Sifu Greg Weir

Sifu Greg Weir

Junior Student’s Corner

It’s always exciting when the WKFA holds its annual Advanced Grading. It happened a few weeks ago and, as a result, we have two new Sifus: Serena and Benny. Watching them that day it struck me how different their Kung Fu journeys have been. Serena started training when she was five years old; Benny not until he was in his 30s. But one thing they had in common is that, at some point, both made it their goal to become a Black Sash.

You hear more and more these days about the importance of setting goals. Not just to wish for something, but to explicitly create a goal and a plan to achieve it. An article I read talked about the importance of goals being SMART, which means:

  • Specific: Not “I’d like to get better at Kung Fu,” but rather, “I will grade for my Green Belt in the Fall grading.”
  • Measurable: The goal above is measurable because you can objectively tell if you succeeded or not; i.e., did you grade in the Fall?
  • Actionable: When thinking about your goals (or writing them down) try to start with an action verb like “practice” or “complete” rather than a to-be verb. For example, “Practice Kung Fu for 30 minutes every day,” instead of, “Be a better martial artist.”
  • Realistic: You want your goals to challenge you, but don’t make them so difficult that they’re impossible to achieve. Instead of saying, “Be the WKFA Junior Student of the Year every year,” try something more reasonable, like, “Complete the Ferocious Fists by my birthday.”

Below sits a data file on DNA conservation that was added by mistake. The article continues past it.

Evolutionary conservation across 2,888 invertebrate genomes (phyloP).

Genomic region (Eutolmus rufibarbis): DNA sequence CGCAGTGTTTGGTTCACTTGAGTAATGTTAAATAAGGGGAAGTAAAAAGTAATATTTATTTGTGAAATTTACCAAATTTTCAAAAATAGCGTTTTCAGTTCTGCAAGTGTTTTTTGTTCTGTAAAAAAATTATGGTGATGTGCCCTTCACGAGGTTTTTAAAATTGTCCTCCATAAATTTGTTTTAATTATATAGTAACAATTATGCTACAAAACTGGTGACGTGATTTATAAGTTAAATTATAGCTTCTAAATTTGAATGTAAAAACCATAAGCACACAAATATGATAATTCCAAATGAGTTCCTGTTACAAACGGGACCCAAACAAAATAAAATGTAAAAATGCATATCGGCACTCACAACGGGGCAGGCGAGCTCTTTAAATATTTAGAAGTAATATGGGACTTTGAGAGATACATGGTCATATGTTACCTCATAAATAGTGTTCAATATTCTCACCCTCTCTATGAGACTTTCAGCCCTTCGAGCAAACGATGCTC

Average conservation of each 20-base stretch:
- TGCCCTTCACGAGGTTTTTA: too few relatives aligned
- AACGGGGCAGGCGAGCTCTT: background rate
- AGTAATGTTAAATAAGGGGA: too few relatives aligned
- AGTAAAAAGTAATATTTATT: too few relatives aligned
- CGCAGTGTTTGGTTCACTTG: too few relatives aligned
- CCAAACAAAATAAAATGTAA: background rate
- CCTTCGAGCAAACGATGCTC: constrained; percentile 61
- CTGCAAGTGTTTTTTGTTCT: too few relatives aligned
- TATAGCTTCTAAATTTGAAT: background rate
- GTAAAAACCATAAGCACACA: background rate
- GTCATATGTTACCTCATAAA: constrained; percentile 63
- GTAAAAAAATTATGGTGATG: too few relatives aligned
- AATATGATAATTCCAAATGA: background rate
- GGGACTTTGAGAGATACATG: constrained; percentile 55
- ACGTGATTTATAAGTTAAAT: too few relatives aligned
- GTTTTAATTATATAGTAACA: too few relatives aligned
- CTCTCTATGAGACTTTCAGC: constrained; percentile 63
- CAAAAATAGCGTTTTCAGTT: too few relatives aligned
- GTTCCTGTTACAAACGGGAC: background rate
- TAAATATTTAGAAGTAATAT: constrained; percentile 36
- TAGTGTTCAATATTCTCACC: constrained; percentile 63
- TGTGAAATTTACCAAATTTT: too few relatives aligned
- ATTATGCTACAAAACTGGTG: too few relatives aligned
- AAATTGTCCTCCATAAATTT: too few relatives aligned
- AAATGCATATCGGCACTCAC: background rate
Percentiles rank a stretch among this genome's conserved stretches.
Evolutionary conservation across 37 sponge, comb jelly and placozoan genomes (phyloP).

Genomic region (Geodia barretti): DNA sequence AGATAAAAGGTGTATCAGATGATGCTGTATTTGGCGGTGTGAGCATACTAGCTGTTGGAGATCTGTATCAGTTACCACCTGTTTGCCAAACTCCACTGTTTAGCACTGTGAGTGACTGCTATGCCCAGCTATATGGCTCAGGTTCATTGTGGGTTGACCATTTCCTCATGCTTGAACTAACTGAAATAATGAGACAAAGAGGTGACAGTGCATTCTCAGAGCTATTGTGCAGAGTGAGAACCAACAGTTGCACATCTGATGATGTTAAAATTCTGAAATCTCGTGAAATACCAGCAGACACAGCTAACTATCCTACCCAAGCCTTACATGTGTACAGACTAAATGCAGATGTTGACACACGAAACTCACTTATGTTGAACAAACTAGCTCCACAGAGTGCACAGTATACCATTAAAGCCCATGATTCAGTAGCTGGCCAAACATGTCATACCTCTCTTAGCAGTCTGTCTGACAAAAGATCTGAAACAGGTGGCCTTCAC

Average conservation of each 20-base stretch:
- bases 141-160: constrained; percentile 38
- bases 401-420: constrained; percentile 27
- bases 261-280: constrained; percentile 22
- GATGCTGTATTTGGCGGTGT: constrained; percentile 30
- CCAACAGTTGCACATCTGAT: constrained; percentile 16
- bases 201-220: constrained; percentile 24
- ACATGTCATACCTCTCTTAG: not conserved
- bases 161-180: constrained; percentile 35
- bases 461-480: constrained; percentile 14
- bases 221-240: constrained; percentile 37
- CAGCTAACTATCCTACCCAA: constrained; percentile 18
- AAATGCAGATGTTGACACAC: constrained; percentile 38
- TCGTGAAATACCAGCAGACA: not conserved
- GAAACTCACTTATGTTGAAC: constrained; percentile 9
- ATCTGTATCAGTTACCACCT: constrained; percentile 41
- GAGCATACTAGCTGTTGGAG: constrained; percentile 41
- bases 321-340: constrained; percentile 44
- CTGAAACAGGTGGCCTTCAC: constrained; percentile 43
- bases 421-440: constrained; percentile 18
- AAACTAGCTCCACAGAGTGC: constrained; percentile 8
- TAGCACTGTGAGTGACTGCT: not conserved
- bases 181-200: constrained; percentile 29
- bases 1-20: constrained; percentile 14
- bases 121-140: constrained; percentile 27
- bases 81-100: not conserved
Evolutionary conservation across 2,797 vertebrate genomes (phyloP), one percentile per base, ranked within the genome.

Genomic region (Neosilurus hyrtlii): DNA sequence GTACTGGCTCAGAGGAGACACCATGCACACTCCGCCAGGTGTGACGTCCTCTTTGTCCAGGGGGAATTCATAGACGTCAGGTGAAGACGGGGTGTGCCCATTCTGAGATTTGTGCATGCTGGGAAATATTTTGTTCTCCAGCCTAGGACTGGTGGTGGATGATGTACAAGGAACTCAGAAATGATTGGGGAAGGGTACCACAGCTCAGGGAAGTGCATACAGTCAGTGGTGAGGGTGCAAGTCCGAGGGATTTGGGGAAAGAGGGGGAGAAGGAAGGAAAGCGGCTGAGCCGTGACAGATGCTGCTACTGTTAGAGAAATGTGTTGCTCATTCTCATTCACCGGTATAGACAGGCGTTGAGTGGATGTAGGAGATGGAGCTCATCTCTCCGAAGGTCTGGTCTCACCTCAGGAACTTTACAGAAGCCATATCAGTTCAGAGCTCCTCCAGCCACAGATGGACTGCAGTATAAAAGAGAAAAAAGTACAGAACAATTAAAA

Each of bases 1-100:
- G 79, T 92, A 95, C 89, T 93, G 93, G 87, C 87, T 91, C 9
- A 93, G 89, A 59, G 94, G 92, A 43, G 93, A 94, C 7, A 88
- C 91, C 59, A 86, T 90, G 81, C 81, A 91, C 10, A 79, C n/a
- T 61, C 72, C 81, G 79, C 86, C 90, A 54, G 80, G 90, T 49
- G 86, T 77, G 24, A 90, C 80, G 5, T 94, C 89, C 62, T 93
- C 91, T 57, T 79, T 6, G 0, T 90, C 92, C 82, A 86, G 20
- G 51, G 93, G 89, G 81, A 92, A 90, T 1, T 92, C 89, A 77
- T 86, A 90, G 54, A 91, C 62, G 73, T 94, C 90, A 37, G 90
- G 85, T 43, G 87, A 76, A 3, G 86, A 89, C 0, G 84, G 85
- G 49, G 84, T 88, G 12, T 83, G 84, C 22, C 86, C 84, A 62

• Time-Bound: It helps if you associate a date or timeline with a goal. So not, “Learn the Advanced Sequence of Kicks,” but rather, “Learn the Advanced Sequence of Kicks by June 1.”

It’s a good idea to have a mixture of long-term and short-terms goals. Ideally your short-term ones contribute to the long-term efforts. For example, the long-term goal might be to earn a Black Sash, while a short-term goal is to become part of the Leadership Team. That said, too many goals at once can make it hard to focus, so try to limit yourself to five or six at a time.

There is evidence that writing down your goals makes you more likely to meet them. The act of putting goals into words solidifies your intent and sets the process in motion.

Also, tell people your goals. You don’t have to announce them to every person you know, but stating them to someone displays a level of commitment that should help keep you motivated. Furthermore, if your instructors know that you want to participate in the next grading, we’ll do everything we can to help.

Of course setting goals is not just for Kung Fu. You can use these same strategies to help you in school or any activities you do.

If the example provided by Serena and Benny taught us anything, it should be that it’s never too early or too late to set goals for yourself!